OK, but for solving this puzzle, it is better to take think about the movement of the hat and swimmer relative to the river as a whole. That is, we can think of the river as a kind of 'snake' that moves, as a whole, relative to the Earth's surface. However, how does the hat and swimmer move relative to this 'snake'? Well, relative to the river, the hat remains at a fixed position; it's as if it is 'attached' to the snake. The swimmer, however, moves with a certain speed relative to this river; think of it as 'crawling' along the skin of the snake. And we can assume that is the same relative speed as if the swimmer is in standing water, i.e. in a lake or pool. And, when the swimmer turns around, the swimmer moves at exactly that same speed relative to the river again, just in the opposite direction. So, thinking about it that way, it really is analogous to the situation where she would dive in a lake, lose the hat right where she dove in, swim for an hour into the lake, and then turns around: how long does it take to get back to the hat? An hour of course!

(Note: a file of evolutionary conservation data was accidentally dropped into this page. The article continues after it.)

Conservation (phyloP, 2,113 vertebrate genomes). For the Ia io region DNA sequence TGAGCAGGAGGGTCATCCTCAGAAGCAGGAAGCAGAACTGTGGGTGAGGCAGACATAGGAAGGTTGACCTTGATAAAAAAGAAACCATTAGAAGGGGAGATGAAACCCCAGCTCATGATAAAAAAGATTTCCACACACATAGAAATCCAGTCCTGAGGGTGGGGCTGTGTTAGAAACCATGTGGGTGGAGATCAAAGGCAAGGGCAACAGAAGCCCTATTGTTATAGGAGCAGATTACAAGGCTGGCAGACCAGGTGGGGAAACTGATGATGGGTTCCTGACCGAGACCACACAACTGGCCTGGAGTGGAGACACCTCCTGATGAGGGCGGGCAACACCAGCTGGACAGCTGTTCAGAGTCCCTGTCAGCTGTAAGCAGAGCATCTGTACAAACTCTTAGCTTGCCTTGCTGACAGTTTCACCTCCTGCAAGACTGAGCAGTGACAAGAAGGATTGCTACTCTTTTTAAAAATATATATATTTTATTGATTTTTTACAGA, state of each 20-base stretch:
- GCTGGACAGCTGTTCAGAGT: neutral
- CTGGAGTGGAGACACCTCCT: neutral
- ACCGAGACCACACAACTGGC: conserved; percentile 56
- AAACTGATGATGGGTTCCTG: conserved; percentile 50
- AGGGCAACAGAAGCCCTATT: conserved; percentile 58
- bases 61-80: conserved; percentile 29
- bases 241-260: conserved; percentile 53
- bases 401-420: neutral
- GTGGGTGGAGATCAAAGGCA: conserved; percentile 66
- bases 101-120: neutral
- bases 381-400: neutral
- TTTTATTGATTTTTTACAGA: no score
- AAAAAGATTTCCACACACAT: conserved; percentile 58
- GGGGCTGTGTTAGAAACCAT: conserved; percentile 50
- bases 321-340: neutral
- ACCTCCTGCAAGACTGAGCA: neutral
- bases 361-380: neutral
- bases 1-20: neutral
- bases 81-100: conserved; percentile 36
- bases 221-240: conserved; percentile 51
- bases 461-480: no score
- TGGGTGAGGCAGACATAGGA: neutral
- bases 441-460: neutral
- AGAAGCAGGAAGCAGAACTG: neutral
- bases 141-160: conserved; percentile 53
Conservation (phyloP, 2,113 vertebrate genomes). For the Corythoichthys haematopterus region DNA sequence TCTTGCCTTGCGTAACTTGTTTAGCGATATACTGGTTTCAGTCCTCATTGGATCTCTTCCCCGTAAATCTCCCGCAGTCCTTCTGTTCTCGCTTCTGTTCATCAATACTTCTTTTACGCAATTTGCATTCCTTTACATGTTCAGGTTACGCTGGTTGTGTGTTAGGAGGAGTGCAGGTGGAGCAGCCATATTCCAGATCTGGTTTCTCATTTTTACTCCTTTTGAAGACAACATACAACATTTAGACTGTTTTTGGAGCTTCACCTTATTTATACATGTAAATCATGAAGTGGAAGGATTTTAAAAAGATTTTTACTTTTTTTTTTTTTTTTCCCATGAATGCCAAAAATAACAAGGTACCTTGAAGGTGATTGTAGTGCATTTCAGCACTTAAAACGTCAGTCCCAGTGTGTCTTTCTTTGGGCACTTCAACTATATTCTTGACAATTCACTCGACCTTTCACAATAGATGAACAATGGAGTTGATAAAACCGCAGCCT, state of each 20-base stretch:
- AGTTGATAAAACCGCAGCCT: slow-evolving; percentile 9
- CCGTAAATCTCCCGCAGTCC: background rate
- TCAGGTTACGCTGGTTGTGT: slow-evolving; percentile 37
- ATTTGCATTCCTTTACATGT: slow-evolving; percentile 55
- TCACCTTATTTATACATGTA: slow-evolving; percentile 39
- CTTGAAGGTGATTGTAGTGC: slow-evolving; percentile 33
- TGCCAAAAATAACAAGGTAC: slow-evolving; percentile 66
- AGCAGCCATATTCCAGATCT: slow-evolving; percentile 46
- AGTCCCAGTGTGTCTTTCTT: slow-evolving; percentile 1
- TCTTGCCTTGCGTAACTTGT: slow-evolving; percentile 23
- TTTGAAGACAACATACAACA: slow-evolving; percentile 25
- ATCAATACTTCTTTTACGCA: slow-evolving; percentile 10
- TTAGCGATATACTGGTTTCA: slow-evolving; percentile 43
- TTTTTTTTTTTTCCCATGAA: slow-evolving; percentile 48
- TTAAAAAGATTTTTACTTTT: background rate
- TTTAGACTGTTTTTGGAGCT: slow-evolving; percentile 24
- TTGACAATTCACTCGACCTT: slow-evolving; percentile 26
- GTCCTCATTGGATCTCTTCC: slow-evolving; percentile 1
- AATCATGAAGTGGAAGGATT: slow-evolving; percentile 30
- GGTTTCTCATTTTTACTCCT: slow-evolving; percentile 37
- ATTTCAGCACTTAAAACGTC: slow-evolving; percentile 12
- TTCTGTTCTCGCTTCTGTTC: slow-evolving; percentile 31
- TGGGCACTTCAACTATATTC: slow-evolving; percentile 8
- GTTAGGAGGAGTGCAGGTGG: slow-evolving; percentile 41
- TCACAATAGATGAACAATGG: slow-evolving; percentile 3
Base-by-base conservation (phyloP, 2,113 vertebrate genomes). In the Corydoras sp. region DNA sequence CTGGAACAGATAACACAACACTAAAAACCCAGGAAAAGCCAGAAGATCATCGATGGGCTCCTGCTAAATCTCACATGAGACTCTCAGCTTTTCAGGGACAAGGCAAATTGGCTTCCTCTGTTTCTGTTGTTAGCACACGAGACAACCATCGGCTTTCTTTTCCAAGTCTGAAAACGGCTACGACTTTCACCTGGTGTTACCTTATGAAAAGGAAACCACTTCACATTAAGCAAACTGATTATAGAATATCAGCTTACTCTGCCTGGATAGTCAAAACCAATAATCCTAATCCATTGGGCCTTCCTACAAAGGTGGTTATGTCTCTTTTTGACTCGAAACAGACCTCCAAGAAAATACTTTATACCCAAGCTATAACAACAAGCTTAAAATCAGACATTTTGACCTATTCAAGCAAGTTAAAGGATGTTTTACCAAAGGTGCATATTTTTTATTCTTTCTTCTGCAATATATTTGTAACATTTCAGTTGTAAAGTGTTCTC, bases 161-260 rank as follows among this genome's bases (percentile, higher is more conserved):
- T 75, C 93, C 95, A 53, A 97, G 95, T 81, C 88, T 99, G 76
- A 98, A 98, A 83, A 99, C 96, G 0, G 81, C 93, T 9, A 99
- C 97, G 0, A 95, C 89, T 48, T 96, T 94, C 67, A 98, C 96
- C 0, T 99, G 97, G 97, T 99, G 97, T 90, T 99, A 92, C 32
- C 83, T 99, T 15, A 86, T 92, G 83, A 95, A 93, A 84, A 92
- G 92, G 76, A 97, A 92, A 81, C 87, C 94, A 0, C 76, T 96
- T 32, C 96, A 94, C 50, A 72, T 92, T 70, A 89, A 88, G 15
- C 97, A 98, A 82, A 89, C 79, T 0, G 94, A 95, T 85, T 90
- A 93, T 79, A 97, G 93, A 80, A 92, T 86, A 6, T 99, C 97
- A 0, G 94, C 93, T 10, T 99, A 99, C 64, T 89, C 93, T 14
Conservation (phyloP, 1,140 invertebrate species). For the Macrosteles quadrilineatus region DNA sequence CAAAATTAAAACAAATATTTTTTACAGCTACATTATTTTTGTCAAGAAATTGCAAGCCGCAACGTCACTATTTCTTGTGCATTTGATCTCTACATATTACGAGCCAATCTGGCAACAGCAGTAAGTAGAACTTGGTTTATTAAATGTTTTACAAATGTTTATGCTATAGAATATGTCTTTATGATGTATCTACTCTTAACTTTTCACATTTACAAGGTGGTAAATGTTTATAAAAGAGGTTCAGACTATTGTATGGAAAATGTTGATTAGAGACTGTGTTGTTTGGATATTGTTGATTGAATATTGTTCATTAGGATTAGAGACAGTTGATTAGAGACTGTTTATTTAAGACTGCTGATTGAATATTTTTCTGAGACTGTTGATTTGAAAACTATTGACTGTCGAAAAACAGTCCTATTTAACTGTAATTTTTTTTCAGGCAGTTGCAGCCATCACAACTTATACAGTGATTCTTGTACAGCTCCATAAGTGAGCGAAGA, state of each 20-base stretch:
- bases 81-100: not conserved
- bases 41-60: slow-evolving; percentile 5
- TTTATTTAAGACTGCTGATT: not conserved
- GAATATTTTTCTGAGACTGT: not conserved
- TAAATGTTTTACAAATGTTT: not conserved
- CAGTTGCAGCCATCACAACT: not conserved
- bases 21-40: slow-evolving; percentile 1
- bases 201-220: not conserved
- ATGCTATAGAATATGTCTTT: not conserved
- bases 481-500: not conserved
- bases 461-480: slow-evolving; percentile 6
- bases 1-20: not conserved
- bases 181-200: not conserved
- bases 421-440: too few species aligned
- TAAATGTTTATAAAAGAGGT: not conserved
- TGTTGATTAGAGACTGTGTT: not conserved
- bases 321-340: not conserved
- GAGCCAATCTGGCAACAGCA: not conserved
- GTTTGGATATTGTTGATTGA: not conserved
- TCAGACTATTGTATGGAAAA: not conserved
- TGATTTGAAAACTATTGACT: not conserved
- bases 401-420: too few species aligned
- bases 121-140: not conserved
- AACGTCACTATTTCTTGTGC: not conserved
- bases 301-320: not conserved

• are you assuming that the speed remains the same for upstream and downstream? – ilovetolearn Apr 29 '18 at 13:13
• @youcanlearnanything I am assuming the swimmer swims with the same 'intensity', yes. Of course, from the point of view of someone standing on the riverbank, she goes faster downstream than upstream, but relative to 'the water' (imagine an individual water molecule flowing down, and how the swimmer 'swims away from it first, and then catches back) she swims with the same speed. Yes, that's what I assume. I also assume it takes $0$ seconds to turn around, and she is not slowed up talking to the person back at the bridge. – Bram28 Apr 29 '18 at 13:17
• @Bram27 can you explain how would you resolve it using algebra? – ilovetolearn May 1 '18 at 5:43